Brain tissue has a remarkable ability to accumulate glutamate. This ability is due to glutamate transporter proteins present in the plasma membranes of both glial cells and neurons. The transporter proteins represent the only (significant) mechanism for removal of glutamate from the extracellular fluid and their importance for the long-term maintenance of low and non-toxic concentrations of glutamate is now well documented. In addition to this simple, but essential glutamate removal role, the glutamate transporters appear to have more sophisticated functions in the modulation of neurotransmission. They may modify the time course of synaptic events, the extent and pattern of activation and desensitization of receptors outside the synaptic cleft and at neighboring synapses (intersynaptic cross-talk). Further, the glutamate transporters provide glutamate for synthesis of e.g. GABA, glutathione and protein, and for energy production. They also play roles in peripheral organs and tissues (e.g. bone, heart, intestine, kidneys, pancreas and placenta). Glutamate uptake appears to be modulated on virtually all possible levels, i.e. DNA transcription, mRNA splicing and degradation, protein synthesis and targeting, and actual amino acid transport activity and associated ion channel activities. A variety of soluble compounds (e.g. glutamate, cytokines and growth factors) influence glutamate transporter expression and activities. Neither the normal functioning of glutamatergic synapses nor the pathogenesis of major neurological diseases (e.g. cerebral ischemia, hypoglycemia, amyotrophic lateral sclerosis, Alzheimer’s disease, traumatic brain injury, epilepsy and schizophrenia) as well as non-neurological diseases (e.g. osteoporosis) can be properly understood unless more is learned about these transporter proteins. Like glutamate itself, glutamate transporters are somehow involved in almost all aspects of normal and abnormal brain activity.

High-affinity glutamate transporters in the rat retina: a major role of the glial glutamate transporter GLAST-1 in transmitter clearance.

Rauen T1, Taylor WR, Kuhlbrodt K, Wiessner M.

Author information

• 1MPI für Hirnforschung, Abteilung für Neuroanatomie, Deutschordenstr. 46, D-60528 Frankfurt/M., Germany. rauen@mpih-frankfurt.mpg.de


Glutamate is the major excitatory neurotransmitter of the mammalian retina and glutamate uptake is essential for normal transmission at glutamatergic synapses. The reverse transcriptase-polymerase chain reaction (RT-PCR) has revealed the presence of three different high-affinity glutamate transporters in the rat retina, viz. GLAST-1, GLT-1 and EAAC-1. No message has been found in the retina for EAAT-4, a transporter recently cloned from human brain. By using membrane vesicle preparations of total rat retina, we show that glutamate uptake in the retina is a high-affinity electrogenic sodium-dependent transport process driven by the transmembrane sodium ion gradient. Autoradiography of intact and dissociated rat retinae indicates that glutamate uptake by Müller glial cells dominates total retinal glutamate transport and that this uptake is strongly influenced by the activity of glutamine synthetase. RT-PCR, immunoblotting and immunohistochemistry have revealed that Müller cells express only GLAST-1. The Km for glutamate of GLAST-1 is 2.1+/-0.4 microM. This study suggests a major role for the Müller cell glutamate transporter GLAST-1 in retinal transmitter clearance. By regulating the extracellular glutamate concentration, the action of GLAST-1 in Müller cells may extend beyond the protection of neurons from excitotoxicity; we suggest a mechanism by which Müller cell glutamate transport might play an active role in shaping the time course of excitatory transmission in the retina.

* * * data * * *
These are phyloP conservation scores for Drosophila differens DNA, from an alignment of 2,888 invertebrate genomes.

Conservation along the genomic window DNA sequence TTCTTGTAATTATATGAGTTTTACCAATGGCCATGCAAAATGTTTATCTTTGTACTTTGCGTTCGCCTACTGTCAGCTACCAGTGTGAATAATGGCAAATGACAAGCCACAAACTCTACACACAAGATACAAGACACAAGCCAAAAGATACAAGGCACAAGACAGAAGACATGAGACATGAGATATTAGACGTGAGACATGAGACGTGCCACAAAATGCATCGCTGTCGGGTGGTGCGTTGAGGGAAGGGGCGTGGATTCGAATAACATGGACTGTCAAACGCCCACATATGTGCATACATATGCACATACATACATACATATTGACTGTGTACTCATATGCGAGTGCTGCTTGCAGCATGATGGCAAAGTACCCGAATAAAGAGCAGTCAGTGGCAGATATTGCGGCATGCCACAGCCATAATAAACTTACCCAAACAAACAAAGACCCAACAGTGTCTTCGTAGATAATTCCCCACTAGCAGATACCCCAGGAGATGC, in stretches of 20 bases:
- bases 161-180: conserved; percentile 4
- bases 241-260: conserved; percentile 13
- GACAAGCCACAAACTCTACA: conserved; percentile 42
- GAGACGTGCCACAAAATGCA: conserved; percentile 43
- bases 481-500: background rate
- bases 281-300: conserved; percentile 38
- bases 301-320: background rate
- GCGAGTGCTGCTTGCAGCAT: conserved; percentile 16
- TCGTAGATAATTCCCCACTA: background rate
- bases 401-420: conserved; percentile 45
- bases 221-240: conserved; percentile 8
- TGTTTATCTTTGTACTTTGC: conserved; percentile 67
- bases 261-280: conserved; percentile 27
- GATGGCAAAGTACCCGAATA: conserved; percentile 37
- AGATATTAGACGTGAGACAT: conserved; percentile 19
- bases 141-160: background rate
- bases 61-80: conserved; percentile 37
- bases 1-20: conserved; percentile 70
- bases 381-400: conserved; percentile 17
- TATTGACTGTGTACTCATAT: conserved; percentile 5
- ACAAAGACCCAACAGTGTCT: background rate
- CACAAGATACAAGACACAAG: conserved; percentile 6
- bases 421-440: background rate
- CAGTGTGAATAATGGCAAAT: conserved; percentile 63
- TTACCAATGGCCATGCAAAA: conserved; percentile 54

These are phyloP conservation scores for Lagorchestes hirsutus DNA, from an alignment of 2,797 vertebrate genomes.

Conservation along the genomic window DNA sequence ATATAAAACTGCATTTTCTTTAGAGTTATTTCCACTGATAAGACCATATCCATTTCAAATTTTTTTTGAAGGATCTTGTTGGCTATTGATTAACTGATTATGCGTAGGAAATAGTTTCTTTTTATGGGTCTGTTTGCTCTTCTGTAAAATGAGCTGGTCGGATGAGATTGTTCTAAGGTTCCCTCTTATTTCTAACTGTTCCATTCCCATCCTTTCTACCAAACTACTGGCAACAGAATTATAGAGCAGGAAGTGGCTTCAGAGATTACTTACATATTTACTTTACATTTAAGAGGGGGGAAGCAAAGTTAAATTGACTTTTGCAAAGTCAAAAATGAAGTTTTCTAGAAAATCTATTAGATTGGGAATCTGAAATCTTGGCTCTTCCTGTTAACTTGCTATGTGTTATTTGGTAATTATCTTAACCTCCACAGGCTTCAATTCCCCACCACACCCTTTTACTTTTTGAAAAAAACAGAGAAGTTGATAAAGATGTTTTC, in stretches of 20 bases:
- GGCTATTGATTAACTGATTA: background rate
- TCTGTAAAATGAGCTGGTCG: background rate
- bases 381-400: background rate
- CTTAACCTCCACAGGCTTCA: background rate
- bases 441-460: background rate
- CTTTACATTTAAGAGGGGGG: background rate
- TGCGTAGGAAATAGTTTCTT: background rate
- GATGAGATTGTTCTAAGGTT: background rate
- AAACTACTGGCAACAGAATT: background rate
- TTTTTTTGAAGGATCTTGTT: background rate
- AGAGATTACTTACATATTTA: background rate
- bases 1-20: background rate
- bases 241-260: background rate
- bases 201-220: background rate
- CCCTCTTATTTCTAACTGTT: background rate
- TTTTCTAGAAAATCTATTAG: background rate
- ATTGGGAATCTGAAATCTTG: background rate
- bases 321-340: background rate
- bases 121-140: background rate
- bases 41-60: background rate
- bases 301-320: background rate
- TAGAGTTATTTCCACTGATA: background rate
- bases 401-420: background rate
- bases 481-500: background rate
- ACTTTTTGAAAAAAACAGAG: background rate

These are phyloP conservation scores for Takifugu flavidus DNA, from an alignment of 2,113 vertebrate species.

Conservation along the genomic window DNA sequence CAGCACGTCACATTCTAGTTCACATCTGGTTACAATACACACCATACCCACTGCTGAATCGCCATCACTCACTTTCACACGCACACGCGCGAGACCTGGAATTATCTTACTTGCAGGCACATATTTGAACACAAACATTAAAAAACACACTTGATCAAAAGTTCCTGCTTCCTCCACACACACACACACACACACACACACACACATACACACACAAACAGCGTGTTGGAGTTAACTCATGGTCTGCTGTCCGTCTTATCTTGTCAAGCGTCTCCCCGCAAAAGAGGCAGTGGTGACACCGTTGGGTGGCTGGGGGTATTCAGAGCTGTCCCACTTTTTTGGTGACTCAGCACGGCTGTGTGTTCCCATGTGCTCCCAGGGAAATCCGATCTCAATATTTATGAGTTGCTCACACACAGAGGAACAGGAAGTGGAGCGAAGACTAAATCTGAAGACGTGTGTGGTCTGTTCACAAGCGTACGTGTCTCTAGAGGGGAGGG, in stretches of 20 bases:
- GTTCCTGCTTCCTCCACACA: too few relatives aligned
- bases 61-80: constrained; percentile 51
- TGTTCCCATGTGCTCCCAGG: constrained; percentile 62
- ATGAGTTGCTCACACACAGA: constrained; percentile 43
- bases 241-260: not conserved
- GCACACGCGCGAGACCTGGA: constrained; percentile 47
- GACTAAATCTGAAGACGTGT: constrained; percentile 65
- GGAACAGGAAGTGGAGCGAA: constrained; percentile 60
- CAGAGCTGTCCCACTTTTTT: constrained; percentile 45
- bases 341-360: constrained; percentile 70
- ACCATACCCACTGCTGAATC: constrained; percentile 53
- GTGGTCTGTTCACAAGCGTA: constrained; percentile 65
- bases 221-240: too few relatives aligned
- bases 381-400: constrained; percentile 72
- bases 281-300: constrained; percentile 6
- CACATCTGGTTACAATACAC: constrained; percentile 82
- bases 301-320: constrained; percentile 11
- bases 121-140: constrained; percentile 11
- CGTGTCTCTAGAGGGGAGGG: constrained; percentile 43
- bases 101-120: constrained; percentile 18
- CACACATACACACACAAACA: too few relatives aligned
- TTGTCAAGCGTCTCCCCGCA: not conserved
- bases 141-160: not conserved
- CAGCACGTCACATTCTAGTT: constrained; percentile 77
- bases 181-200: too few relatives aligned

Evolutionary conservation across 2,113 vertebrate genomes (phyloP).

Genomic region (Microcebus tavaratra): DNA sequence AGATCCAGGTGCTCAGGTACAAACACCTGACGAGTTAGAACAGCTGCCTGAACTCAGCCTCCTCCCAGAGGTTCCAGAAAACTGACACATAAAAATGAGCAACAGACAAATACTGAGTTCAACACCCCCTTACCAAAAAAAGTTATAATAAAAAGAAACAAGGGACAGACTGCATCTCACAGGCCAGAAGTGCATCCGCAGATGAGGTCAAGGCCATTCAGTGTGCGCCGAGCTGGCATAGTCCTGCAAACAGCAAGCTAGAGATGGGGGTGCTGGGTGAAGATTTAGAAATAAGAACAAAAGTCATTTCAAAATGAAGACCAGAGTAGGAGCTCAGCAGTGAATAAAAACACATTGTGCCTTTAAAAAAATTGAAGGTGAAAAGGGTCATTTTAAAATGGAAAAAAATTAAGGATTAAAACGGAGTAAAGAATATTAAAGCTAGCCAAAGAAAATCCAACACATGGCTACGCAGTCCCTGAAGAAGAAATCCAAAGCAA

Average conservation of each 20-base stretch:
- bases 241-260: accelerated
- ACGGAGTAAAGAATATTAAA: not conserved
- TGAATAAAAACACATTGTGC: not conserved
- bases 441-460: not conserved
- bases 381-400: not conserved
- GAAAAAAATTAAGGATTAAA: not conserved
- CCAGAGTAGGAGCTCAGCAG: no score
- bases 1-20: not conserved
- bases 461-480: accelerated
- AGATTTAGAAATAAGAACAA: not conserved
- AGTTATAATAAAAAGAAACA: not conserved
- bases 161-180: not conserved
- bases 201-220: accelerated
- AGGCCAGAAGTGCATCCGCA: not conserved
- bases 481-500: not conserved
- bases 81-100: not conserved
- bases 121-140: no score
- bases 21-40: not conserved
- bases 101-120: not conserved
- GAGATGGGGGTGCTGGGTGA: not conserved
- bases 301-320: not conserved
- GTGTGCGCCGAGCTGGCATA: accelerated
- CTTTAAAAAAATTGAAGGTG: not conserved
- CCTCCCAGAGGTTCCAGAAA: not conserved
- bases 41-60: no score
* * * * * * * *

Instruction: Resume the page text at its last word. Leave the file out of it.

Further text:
Molecular pharmacology of glutamate transporters, EAATs and VGLUTs.

Shigeri Y1, Seal RP, Shimamoto K.

Author information

• 1National Institute of Advanced Industrial Science and Technology, 1-8-31 Midorigaoka, Ikeda, Osaka 563-8577, Japan. yasushi.shigeri@aist.go.jp


L-Glutamate serves as a major excitatory neurotransmitter in the mammalian central nervous system (CNS) and is stored in synaptic vesicles by an uptake system that is dependent on the proton electrochemical gradient (VGLUTs). Following its exocytotic release, glutamate activates fast-acting, excitatory ionotropic receptors and slower-acting metabotropic receptors to mediate neurotransmission. Na+-dependent glutamate transporters (EAATs) located on the plasma membrane of neurons and glial cells rapidly terminate the action of glutamate and maintain its extracellular concentration below excitotoxic levels. Thus far, five Na+-dependent glutamate transporters (EAATs 1-5) and three vesicular glutamate transporters (VGLUTs 1-3) have been identified. Examination of EAATs and VGLUTs in brain preparations and by heterologous expression of the various cloned subtypes shows these two transporter families differ in many of their functional properties including substrate specificity and ion requirements. Alterations in the function and/or expression of these carriers have been implicated in a range of psychiatric and neurological disorders. EAATs have been implicated in cerebral stroke, epilepsy, Alzheimer’s disease, HIV-associated dementia, Huntington’s disease, amyotrophic lateral sclerosis (ALS) and malignant glioma, while VGLUTs have been implicated in schizophrenia. To examine the physiological role of glutamate transporters in more detail, several classes of transportable and non-transportable inhibitors have been developed, many of which are derivatives of the natural amino acids, aspartate and glutamate. This review summarizes the development of these indispensable pharmacological tools, which have been critical to our understanding of normal and abnormal synaptic transmission.